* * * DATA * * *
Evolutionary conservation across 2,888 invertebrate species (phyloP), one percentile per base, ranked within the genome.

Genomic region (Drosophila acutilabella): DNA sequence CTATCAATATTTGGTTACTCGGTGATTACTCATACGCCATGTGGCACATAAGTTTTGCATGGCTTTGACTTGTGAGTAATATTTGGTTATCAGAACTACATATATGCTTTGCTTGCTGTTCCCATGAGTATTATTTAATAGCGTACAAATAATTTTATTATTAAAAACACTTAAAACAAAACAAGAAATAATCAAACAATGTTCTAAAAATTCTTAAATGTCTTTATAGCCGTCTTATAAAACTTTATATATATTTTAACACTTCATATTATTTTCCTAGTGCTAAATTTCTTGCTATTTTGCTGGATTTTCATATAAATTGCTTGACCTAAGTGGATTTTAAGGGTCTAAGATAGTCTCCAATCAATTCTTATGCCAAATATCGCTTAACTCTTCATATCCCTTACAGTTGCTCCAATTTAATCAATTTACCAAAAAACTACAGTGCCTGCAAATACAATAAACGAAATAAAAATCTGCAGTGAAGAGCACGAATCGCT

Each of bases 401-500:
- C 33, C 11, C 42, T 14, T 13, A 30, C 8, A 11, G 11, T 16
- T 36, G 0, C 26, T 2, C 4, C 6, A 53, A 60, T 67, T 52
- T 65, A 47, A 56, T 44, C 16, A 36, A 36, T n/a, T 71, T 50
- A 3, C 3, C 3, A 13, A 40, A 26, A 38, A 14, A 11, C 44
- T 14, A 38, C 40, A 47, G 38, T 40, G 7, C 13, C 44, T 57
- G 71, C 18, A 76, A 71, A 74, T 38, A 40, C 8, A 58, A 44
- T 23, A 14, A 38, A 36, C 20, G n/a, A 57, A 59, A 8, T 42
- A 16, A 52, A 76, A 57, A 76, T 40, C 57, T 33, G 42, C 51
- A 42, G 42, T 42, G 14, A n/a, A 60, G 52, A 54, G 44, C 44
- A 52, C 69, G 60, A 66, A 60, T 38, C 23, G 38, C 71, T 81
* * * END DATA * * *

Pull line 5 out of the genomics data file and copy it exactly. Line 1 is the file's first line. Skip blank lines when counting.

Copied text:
- T 36, G 0, C 26, T 2, C 4, C 6, A 53, A 60, T 67, T 52